When asked to list an example of the epitome of an athlete one needs to ponder no further than the figure skaters who take to the ice at the Winter Olympics. Since last Thursday night, when the competition started, I have again been mesmerized by the skills, artistry, and composure of the men and women from around the world.
Last night while watching Nathan Chen who was truly masterful in the men’s short program I thought how different the skaters are from Aaron Rodgers. While many people who follow football think Rodgers will soon be labeled as the former Green Bay Packers quarterback, I wish to offer him some advice as he packs his bags for the exit door.
I use the figure skaters as my guideposts and examples.
First, demonstrate that you care enough for the fans to look respectful when engaging in the sport. Rodgers has looked too often, as of late, as if the detox center did not have running hot water or soap. Show up for the job with some self-respect.
I understand the world is not watching when Rodgers takes to the field, as compared to the Olympic skaters, but he should at least get a haircut and shave for the local fans.
An example of how to be aware that personal grooming matters is Jason Brown who performed Monday night in the short skate portion of the games.
Second, the way athletes react when the game or event does not go the way they wish speaks volumes about their character. This past season football viewers saw Rodgers slam down and break a $500 tablet when a play was not called as he wanted.
This week we saw a different way to handle stress from an athlete.
Figure skater and medal contender Vincent Zhou tested positive for Covid-19, and made a mature social media statement that was pure class about now not being able to compete in the men’s individual competition in Beijing. Note to Rodgers that no damage to inanimate objects resulted.
After the latest loss to the San Francisco 49ers, Rodgers took to social media to lambast the voices across the nation who roasted him for months about his lack of regard for COVID vaccines and mask-wearing. But male athletes do wear masks, as South Korean figure skater Cha Jun-hwan (below) did continuously during recent training sessions.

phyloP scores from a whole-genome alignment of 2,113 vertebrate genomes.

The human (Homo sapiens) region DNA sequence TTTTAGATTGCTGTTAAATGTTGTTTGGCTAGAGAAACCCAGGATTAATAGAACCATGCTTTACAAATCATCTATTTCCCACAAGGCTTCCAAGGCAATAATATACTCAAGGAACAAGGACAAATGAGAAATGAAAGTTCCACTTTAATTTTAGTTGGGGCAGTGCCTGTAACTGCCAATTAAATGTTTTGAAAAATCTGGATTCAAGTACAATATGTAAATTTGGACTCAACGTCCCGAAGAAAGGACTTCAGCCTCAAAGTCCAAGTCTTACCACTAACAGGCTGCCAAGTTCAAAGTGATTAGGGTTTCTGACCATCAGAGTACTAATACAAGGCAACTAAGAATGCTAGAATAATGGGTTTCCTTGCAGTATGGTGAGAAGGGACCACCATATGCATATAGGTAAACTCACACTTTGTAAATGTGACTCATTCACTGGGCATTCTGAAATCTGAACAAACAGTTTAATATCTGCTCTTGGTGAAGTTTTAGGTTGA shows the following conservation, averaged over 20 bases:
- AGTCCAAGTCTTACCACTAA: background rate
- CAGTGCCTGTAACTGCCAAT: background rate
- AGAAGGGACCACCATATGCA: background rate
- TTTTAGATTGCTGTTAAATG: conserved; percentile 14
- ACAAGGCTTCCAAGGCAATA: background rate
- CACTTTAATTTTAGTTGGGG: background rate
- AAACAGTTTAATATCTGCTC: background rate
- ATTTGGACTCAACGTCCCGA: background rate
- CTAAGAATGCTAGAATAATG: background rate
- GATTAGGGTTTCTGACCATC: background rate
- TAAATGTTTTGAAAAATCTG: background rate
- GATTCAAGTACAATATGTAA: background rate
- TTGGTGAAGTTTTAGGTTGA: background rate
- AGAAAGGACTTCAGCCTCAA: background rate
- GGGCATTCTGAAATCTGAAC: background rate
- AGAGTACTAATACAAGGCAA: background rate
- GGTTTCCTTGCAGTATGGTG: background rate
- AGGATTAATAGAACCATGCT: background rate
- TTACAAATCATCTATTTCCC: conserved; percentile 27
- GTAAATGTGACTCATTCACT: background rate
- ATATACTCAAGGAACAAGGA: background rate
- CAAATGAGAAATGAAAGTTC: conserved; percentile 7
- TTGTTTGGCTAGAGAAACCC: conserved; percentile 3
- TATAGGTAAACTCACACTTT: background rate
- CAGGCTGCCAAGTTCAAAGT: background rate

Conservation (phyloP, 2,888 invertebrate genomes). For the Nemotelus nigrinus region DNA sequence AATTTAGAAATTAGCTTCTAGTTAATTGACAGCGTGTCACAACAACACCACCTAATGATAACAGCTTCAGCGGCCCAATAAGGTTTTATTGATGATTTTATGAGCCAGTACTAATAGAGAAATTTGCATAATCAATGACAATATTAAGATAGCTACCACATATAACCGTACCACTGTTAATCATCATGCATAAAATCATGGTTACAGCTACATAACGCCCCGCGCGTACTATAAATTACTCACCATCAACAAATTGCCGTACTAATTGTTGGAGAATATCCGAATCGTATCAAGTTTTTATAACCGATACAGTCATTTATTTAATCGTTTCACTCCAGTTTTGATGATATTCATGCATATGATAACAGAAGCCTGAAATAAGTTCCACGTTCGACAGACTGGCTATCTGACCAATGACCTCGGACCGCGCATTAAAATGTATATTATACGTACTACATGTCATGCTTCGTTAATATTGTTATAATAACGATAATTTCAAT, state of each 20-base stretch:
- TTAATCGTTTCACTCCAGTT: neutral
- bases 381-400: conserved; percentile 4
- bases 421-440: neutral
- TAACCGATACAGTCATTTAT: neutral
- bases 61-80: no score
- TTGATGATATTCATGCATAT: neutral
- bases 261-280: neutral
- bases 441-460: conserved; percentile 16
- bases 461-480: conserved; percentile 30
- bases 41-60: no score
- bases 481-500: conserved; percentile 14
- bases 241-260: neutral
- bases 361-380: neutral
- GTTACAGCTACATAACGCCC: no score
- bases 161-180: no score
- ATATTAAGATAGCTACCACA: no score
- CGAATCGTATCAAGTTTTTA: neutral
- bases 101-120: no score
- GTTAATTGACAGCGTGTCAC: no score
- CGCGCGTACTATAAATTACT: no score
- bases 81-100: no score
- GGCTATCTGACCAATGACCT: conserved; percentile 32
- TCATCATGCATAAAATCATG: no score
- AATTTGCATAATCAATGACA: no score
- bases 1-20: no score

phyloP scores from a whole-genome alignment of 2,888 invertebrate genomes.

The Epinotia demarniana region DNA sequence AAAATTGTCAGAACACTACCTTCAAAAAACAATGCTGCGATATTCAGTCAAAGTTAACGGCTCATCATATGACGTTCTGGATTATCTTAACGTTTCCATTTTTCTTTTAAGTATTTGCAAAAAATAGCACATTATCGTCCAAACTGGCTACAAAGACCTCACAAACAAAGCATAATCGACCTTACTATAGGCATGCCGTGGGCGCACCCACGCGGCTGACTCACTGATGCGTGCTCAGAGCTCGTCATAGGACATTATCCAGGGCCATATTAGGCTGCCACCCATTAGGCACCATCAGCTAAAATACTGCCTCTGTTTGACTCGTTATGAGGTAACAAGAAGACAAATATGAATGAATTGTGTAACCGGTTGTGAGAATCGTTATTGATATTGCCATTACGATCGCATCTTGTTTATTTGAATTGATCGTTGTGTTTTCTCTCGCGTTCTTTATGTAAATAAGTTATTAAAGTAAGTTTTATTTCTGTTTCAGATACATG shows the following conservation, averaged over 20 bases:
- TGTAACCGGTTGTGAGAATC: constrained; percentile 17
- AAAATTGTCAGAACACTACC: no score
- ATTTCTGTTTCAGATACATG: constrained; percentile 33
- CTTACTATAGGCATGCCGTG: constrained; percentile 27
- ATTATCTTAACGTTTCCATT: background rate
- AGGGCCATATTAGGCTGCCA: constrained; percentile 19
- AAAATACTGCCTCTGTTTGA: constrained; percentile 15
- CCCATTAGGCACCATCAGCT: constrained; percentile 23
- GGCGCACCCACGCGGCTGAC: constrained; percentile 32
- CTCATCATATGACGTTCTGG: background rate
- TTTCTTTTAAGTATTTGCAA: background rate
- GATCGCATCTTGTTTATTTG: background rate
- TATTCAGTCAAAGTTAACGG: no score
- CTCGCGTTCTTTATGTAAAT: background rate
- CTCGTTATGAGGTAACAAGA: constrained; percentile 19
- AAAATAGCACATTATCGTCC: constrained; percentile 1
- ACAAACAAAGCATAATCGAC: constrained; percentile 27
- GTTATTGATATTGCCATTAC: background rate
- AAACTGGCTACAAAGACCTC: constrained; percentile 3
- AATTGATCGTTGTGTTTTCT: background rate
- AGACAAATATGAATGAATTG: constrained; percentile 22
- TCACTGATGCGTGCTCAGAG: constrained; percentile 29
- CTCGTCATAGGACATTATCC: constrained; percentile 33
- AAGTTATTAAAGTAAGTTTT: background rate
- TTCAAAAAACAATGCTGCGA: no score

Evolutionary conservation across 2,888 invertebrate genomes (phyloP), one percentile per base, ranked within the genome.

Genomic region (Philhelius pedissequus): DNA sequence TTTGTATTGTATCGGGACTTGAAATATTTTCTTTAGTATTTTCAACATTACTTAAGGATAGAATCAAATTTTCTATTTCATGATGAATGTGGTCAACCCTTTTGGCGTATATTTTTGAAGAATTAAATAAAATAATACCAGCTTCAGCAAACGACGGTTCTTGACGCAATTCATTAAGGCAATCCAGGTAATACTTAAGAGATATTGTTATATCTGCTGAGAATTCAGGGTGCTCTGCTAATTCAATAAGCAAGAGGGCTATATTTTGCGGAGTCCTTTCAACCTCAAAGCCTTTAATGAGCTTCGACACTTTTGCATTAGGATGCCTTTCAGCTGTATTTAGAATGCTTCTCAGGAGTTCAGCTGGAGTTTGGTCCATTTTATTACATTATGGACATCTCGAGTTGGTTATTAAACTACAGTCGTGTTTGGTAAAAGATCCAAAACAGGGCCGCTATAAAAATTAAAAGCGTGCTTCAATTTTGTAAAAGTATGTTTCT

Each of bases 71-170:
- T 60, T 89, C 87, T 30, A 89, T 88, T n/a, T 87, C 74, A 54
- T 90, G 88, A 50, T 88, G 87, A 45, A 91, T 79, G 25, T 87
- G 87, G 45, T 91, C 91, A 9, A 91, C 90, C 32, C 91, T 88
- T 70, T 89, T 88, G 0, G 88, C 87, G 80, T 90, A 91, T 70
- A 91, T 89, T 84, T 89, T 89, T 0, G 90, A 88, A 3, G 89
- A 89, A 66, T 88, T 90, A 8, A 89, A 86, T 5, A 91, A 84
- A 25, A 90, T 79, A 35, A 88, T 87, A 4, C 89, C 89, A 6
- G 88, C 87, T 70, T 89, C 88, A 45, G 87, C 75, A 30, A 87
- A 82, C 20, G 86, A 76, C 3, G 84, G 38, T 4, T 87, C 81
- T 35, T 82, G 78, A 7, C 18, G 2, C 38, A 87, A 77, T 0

Third, stepping up and doing what is in the best interest of the larger community is surely a lesson that Rodgers should learn before entering his next locker room for a different team.
Fourth, when problems develop a strong athlete takes the higher road. Zhu Yi did that very thing this past week after falling two times in her skating performance. Though in tears she proved her inner resolve and character with a heart-shaped design made with her fingers.
Fifth, being rude to those who pay for a ticket is just low-brow. Rodgers was taken to task for his “I own you” comment this past season after a game. Meanwhile, last night after his time on the ice Jason Brown blew a kiss to the audience in Bejing—though the numbers in the seats were very small due to the pandemic. But it was still the classy and proper thing to do.
Brown being thankful for the chance to perform and be in the limelight is something that Rogers has squandered and completely taken for granted during his time in Green Bay.
Perhaps as Aaron Rodgers watches yet another Super Bowl away from the end zone he can think about the lessons to be learned from the artistic, musically inclined, truly athletic, and character-rich figure skaters at the Winter Olympics.
And so it goes.